Houston Texans Advanced Stat of the Week: 4th-Quarter Comebacks
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Nothing stirs the passion of NFL fans like an expert drive by a quarterback to win a game.
The fourth-quarter comeback may not sound like an advanced stat, but given how difficult it has been for the statistical community to agree on what constitutes a comeback, it's a topic that merits further examination.
Thanks to the work of Scott Kacsmar, football now has a definition of how fourth-quarter comebacks should be awarded. The result is that completely bogus records like John Elway's utterly mythical 47 comebacks have been exposed and debunked as the fraudulent fabrications of team media guides.
The basic rules for a comeback are:
- The team has to win the game in which it trailed in the fourth quarter.
- The offense has to contribute points in the fourth quarter. If a team trails 14-10 and returns an interception for a game-winning touchdown, the quarterback should get no credit for the comeback. It does not matter if the offense put up all the points in the fourth quarter, as long as the offense put up some of the points.
- A game-winning drive is not the same as a comeback. A great drive with the score tied 17-17 might result in a win, but it's not a comeback.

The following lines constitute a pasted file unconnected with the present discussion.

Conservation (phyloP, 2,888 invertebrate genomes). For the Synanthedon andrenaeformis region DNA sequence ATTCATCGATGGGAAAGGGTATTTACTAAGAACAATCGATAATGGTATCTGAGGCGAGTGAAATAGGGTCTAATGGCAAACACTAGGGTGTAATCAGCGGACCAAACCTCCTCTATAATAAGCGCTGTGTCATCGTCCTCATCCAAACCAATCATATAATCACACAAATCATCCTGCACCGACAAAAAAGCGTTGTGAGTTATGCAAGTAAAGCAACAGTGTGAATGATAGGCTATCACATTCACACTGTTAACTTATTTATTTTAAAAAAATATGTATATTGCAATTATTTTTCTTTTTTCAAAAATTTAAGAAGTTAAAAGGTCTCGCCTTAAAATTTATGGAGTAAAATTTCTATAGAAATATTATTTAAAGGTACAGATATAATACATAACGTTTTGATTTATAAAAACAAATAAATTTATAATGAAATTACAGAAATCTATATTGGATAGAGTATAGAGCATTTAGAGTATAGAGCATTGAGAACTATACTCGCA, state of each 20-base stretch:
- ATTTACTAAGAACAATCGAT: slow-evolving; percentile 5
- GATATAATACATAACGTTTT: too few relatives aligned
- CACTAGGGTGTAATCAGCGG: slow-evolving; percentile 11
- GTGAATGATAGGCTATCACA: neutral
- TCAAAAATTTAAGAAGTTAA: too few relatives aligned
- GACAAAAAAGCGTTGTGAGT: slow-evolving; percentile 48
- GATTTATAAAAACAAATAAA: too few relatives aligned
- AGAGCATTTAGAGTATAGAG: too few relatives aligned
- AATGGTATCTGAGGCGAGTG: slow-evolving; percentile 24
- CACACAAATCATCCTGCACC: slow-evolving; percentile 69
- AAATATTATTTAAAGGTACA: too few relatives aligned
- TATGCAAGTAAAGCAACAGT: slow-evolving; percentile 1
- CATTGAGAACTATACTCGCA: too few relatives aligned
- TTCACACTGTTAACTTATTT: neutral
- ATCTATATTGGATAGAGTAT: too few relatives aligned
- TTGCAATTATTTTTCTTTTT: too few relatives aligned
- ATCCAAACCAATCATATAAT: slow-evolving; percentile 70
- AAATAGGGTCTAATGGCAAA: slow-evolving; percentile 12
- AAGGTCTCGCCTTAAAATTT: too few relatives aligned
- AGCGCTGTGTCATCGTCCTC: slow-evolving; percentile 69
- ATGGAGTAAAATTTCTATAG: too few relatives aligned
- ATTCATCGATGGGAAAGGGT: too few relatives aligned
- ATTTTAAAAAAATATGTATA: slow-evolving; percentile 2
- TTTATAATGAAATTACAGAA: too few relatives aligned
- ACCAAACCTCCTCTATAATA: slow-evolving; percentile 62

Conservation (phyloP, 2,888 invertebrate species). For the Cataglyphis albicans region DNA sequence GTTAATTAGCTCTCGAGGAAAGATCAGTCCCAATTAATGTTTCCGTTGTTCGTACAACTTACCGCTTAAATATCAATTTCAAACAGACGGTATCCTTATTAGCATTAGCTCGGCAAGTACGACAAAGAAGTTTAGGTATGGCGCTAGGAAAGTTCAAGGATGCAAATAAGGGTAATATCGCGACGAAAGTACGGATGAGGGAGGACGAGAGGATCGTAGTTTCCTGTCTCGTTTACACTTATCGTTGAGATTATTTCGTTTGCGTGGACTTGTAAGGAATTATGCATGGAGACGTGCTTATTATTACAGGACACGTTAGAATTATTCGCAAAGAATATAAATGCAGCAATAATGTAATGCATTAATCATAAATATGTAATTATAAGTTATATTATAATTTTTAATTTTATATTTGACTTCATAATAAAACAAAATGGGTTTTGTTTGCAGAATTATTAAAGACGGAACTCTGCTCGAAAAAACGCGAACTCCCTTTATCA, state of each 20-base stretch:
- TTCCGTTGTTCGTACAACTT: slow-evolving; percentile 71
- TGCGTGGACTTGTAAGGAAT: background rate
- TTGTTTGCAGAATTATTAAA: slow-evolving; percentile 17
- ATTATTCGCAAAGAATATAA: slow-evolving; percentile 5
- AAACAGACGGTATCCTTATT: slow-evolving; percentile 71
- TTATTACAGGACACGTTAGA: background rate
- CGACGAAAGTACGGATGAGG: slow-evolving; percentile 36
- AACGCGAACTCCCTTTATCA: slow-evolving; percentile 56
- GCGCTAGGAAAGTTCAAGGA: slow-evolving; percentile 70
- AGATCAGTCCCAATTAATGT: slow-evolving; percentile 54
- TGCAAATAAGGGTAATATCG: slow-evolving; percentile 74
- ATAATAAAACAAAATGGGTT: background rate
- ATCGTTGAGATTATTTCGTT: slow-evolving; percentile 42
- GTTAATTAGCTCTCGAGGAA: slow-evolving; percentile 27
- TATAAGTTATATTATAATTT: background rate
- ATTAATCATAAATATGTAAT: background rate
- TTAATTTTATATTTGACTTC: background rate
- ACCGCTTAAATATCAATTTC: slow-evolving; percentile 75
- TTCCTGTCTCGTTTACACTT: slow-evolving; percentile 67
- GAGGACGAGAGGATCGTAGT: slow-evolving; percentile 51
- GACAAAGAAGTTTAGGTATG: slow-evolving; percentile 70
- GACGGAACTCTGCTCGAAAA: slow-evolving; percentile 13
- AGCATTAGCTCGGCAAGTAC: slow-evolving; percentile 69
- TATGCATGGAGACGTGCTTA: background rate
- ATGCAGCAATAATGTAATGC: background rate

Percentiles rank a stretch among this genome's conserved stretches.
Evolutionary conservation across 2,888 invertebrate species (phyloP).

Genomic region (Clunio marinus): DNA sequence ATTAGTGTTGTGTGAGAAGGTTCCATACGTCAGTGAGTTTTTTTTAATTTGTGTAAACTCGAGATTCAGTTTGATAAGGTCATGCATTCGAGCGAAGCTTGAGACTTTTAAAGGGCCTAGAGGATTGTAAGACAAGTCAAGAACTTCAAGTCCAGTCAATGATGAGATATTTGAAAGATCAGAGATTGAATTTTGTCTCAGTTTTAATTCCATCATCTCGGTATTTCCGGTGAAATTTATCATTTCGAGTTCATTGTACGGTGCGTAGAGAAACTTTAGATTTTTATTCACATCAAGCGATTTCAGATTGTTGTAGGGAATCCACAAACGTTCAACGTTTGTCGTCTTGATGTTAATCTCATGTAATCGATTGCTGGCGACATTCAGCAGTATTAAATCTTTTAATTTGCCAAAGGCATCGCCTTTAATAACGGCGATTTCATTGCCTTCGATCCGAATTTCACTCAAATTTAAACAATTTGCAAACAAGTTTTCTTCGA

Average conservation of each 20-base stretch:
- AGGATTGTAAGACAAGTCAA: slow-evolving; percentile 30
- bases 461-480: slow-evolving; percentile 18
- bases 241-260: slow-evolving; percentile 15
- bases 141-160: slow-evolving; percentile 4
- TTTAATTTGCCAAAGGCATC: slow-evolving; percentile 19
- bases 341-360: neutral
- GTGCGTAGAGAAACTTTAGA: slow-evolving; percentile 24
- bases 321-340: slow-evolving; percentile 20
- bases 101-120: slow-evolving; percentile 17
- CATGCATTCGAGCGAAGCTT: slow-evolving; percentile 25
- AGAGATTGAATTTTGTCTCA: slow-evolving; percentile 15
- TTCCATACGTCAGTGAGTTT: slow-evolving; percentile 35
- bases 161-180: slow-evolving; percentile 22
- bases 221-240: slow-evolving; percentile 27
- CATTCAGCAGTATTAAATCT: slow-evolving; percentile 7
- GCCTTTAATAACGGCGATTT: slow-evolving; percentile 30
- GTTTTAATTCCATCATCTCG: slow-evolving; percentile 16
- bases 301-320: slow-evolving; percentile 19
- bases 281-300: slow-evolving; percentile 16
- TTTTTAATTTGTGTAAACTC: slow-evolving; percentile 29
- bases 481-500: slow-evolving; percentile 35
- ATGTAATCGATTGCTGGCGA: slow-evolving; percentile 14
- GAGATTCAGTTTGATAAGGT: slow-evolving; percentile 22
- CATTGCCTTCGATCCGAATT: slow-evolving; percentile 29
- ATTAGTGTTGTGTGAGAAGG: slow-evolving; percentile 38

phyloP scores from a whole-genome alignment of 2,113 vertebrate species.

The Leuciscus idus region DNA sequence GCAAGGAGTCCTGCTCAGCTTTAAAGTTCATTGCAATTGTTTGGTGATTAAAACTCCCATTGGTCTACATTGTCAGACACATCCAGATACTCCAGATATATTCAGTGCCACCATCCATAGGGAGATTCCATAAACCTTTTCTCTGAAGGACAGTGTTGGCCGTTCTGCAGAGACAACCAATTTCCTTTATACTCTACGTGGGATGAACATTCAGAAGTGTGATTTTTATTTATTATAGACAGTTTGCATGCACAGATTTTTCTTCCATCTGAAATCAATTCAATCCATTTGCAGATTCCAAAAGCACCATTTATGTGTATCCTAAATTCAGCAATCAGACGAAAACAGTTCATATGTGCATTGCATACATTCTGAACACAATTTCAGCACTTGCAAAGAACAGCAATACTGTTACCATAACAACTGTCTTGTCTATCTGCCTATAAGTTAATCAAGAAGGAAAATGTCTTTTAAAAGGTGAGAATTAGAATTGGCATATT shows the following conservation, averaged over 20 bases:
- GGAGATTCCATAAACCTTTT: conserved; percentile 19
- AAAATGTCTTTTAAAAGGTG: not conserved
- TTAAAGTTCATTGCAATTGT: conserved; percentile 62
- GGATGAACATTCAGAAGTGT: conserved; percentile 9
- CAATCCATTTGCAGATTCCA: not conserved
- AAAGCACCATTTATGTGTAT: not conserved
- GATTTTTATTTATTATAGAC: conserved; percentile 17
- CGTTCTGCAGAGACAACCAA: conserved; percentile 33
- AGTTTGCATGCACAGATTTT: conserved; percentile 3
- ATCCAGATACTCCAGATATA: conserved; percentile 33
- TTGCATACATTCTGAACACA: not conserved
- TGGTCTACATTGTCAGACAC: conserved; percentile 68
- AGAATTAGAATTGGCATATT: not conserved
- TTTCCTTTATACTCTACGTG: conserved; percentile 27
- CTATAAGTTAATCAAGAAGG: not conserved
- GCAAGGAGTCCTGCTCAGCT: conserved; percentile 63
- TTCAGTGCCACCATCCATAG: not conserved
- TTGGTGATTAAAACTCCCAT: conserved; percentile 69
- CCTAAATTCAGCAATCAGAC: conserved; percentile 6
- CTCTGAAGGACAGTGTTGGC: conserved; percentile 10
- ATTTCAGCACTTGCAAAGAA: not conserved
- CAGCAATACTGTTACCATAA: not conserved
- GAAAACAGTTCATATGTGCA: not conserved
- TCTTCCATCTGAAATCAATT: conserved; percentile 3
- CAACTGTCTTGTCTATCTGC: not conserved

These rules clarify that it is Dan Marino, followed closely by Peyton Manning and Elway, who leads the all-time comebacks scoreboard.
These parameters help to clarify what is a true comeback, and what constitutes a game-winning drive.
The Texans had two games featuring Game-Winning Drives (GWD) that weren't comebacks in 2010. Matt Schaub gets credit for a GWD against Pittsburgh as the Texans scored a touchdown after the Steelers tied the game at 10 to start the fourth quarter.
T.J. Yates had a GWD against the Falcons, as the Texans again broke a 10-all tie with a touchdown. Yates' most memorable performance came against the Bengals, however. In that game, the Texans trailed in the fourth quarter and Yates brought them back. This gave him credit for both a GWD and comeback.
While rare, it's possible for a quarterback to get credit for a comeback, but not a game-winning drive. Last year, the Texans lost 25-20 to the Raiders. Trailing 25-17, they drove into field-goal range, and the kick cut the deficit to five.
If the Texans had posted a defensive score or a kick return for a touchdown, they would have won the game 27-25. Matt Schaub would have received credit for a comeback, because he helped contribute via the field-goal drive. However, because the offense wouldn't have posted the go-ahead points, he would not have been credited with a GWD.
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